The transportation of beef cattle results in a stress response that is associated with increased susceptibility and severity of respiratory diseases, presumably due to an alteration in immune function. Neutrophils are phagocytic immune cells important in lung defense and are also targets of the stress response. The objective of this study was to determine if a 9h transportation of young bulls by road induced changes in the expression of candidate genes known to be important in neutrophil-mediated defense and inflammation in the lung. These neutrophil genes encompassed functions of apoptosis (A1 and Fas), tissue remodeling (MMP-9), vascular margination (L-selectin), bacterial killing (BPI), and wound healing (betaglycan), as well as responsiveness of the cells to stress-induced increases in glucocorticoid hormones (GRalpha). To explore gene expression changes, blood was collected, plasma harvested, and neutrophils isolated from six Belgian Blue x Friesian bulls (231+/-7.0 kg in weight; 282+/-4 days of age) at -24, 0, 4.5, 9.75, 14.25, 24, and 48h relative to commencement of a 9h road transportation by truck. Plasma cortisol concentrations were elevated at 4.5 and 9.75h, peaking at 50.64+/-4.46 ng/mL (P<0.0001) and confirming that the animals experienced stress. Blood neutrophil count was elevated between 4.5 and 14.25h (P<0.0001), reaching a peak that was over 3-fold higher than the -24h concentration. Neutrophil Fas gene expression was acutely down-regulated (P=0.02) by transportation stress, while expressions of MMP-9, l-selectin, and BPI were profoundly up-regulated (P=0.003, 0.002, and <0.001 respectively). However, no changes in neutrophil expressions of betaglycan, GRalpha, and A1 were detected. It is concluded that a 9h transportation of young bulls induces a gene expression signature in blood neutrophils that increases their circulating numbers and may enhance their pro-inflammatory and anti-bacterial potential.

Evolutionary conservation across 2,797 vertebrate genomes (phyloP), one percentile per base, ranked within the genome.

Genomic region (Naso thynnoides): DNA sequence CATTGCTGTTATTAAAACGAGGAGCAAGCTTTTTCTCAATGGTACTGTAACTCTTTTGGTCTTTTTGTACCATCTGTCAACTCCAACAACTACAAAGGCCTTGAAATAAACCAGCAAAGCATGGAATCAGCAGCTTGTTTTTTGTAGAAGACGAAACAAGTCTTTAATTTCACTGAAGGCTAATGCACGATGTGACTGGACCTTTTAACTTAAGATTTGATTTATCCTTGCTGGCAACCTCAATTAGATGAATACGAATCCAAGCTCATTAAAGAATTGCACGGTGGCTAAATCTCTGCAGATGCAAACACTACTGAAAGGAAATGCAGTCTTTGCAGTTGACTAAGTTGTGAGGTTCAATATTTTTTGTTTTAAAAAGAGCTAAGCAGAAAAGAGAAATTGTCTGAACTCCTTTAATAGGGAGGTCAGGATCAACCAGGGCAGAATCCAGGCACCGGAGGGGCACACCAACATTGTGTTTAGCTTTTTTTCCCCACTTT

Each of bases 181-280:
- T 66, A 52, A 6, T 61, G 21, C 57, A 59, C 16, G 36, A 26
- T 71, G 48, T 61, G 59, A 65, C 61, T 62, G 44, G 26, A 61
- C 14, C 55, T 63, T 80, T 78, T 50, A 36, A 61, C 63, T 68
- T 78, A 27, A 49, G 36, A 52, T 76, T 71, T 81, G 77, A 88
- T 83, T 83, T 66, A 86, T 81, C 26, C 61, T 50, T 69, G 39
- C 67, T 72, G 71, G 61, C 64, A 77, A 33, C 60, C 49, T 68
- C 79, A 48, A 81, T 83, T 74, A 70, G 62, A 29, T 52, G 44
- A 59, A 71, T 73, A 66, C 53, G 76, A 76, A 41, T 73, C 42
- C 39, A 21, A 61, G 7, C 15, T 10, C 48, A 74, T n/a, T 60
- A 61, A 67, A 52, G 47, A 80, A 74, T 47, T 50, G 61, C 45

University College Dublin ->